Listen to the Daily Reading for January 21, 2016, MAXIMOS

Listen to the Daily Reading for January 21, 2016, MAXIMOS

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EPISTLE READING

St. Paul’s Letter to the Philippians 1:12-20

Prokeimenon. Grave Mode. Psalm 115.15,12

Precious in the sight of the Lord is the death of his saints.
Verse: What shall I render to the Lord for all that he has given me?

Brethren, I want you to know that what has happened to me has really served to advance the gospel, so that it has become known throughout the praetorian guard and to all the rest that my imprisonment is for Christ; and most of the brethren have been made confident in the Lord because of my imprisonment, and are much more bold to speak the word of God without fear. Some indeed preach Christ from envy and rivalry, but others from good will. The latter do it out of love, knowing that I am put here for the defense of the gospel; the former proclaim Christ out of partisanship, not sincerely but thinking to afflict me in my imprisonment. What then? Only that in every way, whether in pretense or in truth, Christ is proclaimed; and in that I rejoice. Yes, and I shall rejoice. For I know that through your prayers and the help of the Spirit of Jesus Christ this will turn out for my deliverance, as it is my eager expectation and hope.

GOSPEL READING

Maximus the Confessor

The Gospel according to Luke 12:8-12

The Lord said to His disciples, “Every one who acknowledges me before men, the Son of Man also will acknowledge before the angels of God; but he who denies me before men will be denied before the angels of God. And every one who speaks a word against the Son of Man will be forgiven; but he who blasphemes against the Holy Spirit will not be forgiven. And when they bring you before the synagogues and the rulers and the authorities, do not be anxious how or what you are to answer or what you are to say; for the Holy Spirit will teach you in that very hour what you ought to say.”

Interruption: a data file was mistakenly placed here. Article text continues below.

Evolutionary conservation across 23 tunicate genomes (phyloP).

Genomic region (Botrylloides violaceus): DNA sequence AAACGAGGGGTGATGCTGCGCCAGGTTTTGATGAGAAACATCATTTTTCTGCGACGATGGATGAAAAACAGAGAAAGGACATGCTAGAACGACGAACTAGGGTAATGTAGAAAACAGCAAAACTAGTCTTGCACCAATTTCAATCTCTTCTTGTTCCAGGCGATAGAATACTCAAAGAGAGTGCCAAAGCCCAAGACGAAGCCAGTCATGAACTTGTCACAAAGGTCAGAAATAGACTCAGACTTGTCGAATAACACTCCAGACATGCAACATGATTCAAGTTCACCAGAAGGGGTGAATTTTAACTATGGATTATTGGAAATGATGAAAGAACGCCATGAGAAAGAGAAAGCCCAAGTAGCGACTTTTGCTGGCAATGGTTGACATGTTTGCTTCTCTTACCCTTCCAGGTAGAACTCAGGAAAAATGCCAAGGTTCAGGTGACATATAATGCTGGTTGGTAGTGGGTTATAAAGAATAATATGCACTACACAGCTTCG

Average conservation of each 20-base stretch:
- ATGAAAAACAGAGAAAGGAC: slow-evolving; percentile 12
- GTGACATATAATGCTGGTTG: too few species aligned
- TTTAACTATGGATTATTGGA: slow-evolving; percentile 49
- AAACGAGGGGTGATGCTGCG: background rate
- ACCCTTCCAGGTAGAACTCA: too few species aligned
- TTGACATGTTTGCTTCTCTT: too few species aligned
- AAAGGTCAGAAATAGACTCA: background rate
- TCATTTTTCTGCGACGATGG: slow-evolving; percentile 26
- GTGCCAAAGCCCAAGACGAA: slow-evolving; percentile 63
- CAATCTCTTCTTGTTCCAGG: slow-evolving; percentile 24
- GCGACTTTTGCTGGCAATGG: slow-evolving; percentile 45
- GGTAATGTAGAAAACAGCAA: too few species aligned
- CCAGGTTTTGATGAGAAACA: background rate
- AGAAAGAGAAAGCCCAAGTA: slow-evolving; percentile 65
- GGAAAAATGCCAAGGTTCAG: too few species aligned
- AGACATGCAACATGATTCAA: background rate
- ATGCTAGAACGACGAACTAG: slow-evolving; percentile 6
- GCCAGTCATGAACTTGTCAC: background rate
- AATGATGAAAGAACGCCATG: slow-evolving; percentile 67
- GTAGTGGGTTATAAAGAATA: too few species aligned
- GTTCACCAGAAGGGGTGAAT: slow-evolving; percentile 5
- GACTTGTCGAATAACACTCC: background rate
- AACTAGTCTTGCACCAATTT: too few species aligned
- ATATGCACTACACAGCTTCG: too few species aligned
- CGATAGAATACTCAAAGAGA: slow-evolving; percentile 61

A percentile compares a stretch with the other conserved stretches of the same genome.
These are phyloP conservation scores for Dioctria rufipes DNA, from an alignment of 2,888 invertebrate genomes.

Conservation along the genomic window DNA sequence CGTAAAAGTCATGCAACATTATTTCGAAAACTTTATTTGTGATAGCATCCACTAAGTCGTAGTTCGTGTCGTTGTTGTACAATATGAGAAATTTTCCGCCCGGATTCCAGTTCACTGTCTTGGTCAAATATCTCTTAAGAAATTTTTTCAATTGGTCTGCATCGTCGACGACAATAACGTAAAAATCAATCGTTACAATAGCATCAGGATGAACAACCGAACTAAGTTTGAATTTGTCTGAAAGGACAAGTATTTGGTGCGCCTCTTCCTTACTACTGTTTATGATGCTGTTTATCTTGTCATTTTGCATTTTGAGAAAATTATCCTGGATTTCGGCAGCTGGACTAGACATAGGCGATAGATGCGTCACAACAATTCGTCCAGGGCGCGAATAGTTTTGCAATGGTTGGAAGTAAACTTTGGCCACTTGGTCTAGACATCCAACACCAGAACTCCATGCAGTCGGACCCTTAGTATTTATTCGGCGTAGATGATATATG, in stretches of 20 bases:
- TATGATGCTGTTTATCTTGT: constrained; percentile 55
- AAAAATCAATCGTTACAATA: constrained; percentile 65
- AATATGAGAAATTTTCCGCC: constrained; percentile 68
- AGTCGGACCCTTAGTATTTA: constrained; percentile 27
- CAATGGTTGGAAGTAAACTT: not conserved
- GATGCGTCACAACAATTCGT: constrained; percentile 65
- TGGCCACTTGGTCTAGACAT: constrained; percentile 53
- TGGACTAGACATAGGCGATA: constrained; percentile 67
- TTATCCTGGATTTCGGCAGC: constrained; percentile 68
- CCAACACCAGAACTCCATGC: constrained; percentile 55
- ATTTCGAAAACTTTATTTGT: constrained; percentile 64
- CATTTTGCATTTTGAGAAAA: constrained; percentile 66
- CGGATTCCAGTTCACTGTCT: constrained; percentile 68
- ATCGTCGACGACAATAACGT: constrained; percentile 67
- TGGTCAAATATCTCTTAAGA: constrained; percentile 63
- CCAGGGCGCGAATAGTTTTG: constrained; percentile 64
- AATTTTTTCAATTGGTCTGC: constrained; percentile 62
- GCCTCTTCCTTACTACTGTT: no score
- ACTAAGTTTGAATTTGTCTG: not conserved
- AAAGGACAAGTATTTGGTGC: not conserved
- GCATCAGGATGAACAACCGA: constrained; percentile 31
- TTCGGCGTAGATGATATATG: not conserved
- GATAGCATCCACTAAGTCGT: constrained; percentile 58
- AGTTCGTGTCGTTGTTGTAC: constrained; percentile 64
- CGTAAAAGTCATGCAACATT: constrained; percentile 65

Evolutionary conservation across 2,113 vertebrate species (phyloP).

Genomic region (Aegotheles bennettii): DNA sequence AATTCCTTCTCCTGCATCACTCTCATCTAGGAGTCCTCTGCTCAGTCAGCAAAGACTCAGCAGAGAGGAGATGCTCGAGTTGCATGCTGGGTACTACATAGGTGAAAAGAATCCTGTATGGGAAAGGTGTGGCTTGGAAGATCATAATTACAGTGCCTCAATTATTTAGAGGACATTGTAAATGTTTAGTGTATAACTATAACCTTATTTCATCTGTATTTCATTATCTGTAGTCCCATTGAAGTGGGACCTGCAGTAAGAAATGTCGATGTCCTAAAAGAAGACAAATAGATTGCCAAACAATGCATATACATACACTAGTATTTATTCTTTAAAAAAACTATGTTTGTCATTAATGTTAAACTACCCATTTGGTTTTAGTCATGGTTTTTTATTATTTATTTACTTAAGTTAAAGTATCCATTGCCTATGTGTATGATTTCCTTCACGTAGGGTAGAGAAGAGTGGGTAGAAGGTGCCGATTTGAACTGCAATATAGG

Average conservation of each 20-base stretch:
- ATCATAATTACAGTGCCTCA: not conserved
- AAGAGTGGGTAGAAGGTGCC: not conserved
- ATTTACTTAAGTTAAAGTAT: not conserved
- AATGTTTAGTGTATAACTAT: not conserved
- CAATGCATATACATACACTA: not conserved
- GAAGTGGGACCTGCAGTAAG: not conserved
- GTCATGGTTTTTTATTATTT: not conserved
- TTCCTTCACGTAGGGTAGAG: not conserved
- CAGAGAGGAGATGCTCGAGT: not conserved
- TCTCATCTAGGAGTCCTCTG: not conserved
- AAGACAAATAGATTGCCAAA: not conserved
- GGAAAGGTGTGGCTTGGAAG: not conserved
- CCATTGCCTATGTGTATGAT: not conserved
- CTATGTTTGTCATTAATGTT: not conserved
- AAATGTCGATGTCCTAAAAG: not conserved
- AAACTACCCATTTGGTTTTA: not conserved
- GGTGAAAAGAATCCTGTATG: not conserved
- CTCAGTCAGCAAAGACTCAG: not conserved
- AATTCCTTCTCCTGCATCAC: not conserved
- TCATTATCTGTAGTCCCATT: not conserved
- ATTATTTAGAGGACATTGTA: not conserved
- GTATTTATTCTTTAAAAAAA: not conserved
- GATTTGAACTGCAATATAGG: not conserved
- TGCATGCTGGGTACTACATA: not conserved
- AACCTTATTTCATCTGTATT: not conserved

FEASTDAY

Maximus the Confessor, January 21

maximosThe divine Maximus, who was from Constantinople, sprang from an illustrious family. He was a lover of wisdom and an eminent theologian. At first, he was the chief private secretary of the Emperor Heraclius and his grandson Constans. When the Monothelite heresy became predominant in the royal court, out of hatred for this error the Saint departed for the Monastery at Chrysopolis (Scutari), of which he later became the abbot. When Constans tried to constrain him either to accept the Monothelite teaching, or to stop speaking and writing against it – neither of which the Saint accepted to do – his tongue was uprooted and his right hand was cut off, and he was sent into exile where he reposed in 662. At the time only he and his few disciples were Orthodox in the East (See also August 13).

Apolytikion of Maximus the Confessor in the Plagal of the Fourth Tone

You are a guide of Orthodoxy, a teacher of piety and modesty, a luminary of the world, the God inspired pride of monastics. O wise Maximos, you have enlightened everyone by your teachings. You are the harp of the Spirit. Intercede to Christ our God for the salvation of our souls.

Kontakion of Maximus the Confessor in the Plagal of the Fourth Tone

Let us the faithful praise with fitting hymns that lover of the Holy Trinity, great Maximus, who clearly taught the divinely-given Faith: that we should give glory unto Christ our God, Who, though but one hypostasis, hath in very truth two natures, wills, and energies. Let us cry to him: Rejoice, divine herald of the Faith.

The content on this page is under copyright and is used by permission. All rights reserved. These works may not be further reproduced, in print or on other websites or in any other form, without the prior written authorization of the copyright holder: Reading © Holy Transfiguration Monastery – Brookline, MA; Apolytikion of Maximus the Confessor © Narthex Press; Kontakion of Maximus the Confessor © Holy Transfiguration Monastery – Brookline, MA; Icon compliments of Greek Orthodox Archdiocese of America

From the Online Chapel of the Greek Orthodox Archdiocese of America.

 

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Roger Hunt

Born and raised in Indiana as the son of a doctor who was gifted in writing, Roger devoted most of his talents in the field of music as composser, arranger, and producer of both live and recorded music since the 70’s. He currently lives in Florida and continues to create music (and various music-and-sound-related productions) for OCN and others; and, having converted to the Orthodox Faith in 2010, he enjoys writing the blog series “Musings of a Grateful Convert” for The Sounding.